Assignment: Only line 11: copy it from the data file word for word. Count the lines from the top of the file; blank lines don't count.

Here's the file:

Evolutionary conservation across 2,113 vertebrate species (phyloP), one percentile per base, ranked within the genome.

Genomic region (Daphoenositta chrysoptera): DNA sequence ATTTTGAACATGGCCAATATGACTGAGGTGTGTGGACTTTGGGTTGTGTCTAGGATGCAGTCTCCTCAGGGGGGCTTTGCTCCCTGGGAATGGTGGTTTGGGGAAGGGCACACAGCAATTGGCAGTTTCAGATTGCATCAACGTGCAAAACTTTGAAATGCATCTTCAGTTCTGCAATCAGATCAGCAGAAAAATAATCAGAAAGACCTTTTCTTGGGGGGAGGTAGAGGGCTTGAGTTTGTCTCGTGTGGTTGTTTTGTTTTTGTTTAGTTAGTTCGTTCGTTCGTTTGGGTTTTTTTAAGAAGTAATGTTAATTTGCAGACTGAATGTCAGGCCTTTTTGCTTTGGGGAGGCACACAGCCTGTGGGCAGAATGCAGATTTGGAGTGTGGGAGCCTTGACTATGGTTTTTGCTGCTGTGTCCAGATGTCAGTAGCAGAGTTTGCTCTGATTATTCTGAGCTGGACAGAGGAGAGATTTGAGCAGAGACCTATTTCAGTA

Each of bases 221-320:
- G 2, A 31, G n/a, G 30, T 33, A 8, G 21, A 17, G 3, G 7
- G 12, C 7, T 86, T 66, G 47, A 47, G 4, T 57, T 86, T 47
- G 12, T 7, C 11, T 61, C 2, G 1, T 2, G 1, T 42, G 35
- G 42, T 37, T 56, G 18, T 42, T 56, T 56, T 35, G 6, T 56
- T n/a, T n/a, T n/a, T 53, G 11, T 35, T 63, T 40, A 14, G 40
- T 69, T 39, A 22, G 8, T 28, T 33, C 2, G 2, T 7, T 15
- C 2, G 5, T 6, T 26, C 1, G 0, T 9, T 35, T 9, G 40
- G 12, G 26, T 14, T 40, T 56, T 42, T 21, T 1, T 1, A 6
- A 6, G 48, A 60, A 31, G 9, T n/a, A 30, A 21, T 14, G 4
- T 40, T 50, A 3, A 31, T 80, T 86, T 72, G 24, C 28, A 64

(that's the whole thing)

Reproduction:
- G 12, G 26, T 14, T 40, T 56, T 42, T 21, T 1, T 1, A 6